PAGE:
If it works for you, that’s great. I didn’t think it would work, but I also didn’t think it would make anything worse. I just wanted to throw that possibility out there so you can go in better informed than I was.

I had about 8 sessions to treat pain from fibromyalgia. I found it ineffective.

Did your doctor ever have you use a TENS machine? It’s just a little machine with electrodes that you put on your muscles and gives you little electrical current to your muscle that you can control (the strength).

I never got prescribed one for my TMJD but one time when I was about to have a procedure - I think maybe braces - and my doc knew that it’d be hella painful for me to have my mouth open that long, he put the TENS on my jaw muscles and kind of…shocked them into submission. Until I was loose enough to have my jaw open for a long time.

My dad got prescribed a TENS machine for his back pain. He used it forever. It must have made him feel better since he used it so much! He stopped using it after he had surgery.

Anyway, the idea of acupuncture for TMJD reminded me of using the TENS for TMJD, and then for back pain, and I am wondering if TENS might be a similar but cheaper option for someone wanting to use acupuncture for pain. Or…a cheaper first step? Didn’t realize acupuncture was so expensive!

I own a TENS Unit that I bought in 2004 or so. When I’m having a very difficult day, I’ll use it for 2 or 3 10-minute cycles. It delivers very little relief, but since it has zero side-effects it is always worth trying.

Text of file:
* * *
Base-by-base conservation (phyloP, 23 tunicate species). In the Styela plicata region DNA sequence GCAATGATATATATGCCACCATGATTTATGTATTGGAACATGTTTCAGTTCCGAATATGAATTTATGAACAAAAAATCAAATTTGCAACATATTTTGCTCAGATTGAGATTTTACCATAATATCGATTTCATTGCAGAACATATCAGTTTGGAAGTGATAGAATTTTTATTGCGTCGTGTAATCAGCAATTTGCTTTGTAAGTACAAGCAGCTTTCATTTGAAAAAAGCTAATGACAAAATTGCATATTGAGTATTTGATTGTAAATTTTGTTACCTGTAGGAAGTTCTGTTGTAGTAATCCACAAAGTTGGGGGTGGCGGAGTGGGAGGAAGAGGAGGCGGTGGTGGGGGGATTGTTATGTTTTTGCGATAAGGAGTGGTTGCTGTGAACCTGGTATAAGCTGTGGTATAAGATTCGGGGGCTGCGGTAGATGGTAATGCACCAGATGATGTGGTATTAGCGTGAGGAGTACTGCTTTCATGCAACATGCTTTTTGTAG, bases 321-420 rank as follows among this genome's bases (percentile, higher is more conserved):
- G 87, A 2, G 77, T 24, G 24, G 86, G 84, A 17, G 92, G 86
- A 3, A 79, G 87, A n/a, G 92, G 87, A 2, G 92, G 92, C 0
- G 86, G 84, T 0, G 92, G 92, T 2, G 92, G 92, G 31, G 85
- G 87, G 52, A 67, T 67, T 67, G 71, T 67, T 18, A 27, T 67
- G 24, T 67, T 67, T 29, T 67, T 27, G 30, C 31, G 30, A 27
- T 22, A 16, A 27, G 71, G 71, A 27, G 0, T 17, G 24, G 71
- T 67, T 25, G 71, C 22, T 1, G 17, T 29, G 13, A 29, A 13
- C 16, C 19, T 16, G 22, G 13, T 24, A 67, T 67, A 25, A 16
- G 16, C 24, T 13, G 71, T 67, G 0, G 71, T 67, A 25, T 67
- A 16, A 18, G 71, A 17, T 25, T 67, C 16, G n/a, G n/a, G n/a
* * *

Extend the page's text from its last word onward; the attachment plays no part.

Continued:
It sounds like you had a crappy practitioner. It definitely pays to investigate them first. I got someone who doesn’t believe in woo. Her work relies on evidence-based Western medicine principles. I have never bled or had rebound pain.

No. Despite having seen many different kinds of medical practitioners for this problem, nobody has ever been willing to prescribe me a TENS unit. I don’t know why.

I don’t really see acupuncture as “expensive” because it improves more than just my TMJD, but also my neck/back/shoulder tension. I have also noticed it is stress-reducing. I am almost unable to feel anxiety about anything for a few days afterward (which is nice for someone who is chronically anxious). Once she got me out of regular/constant pain, I only need to go for follow-up visits, 1-2 times per month. Plus, it’s enjoyable for me. The effect is like a really good massage, only it lasts longer.

Not to mention, all the mainstream practitioners (including PT) did nothing to help me or improve my problem, but billed me and my insurance for many thousands of dollars. By comparison, acupuncture is cheap.

I’ll let you know next week!

I’m not an expert on this and I can’t give a “cite”, but I did hear about studies on acupuncture. They studied 3 different cohorts: those given “real” acupuncture, those given “sham” acupuncture, and those given no acupuncture.

Real acupuncture: using needles on the “real and correct” spots as dictated by the alleged meridians.
Sham acupuncture: using needles but intentionally not on the meridians and correct spots.
no acupuncture: they had created retracting needles that (somehow) stuck to the skin where they were placed. These retracting needles were placed on skin at random (i.e. not “real and correct”) places.

The results? All methods performed about equally.

You might also try googling “acupuncture simon singh”.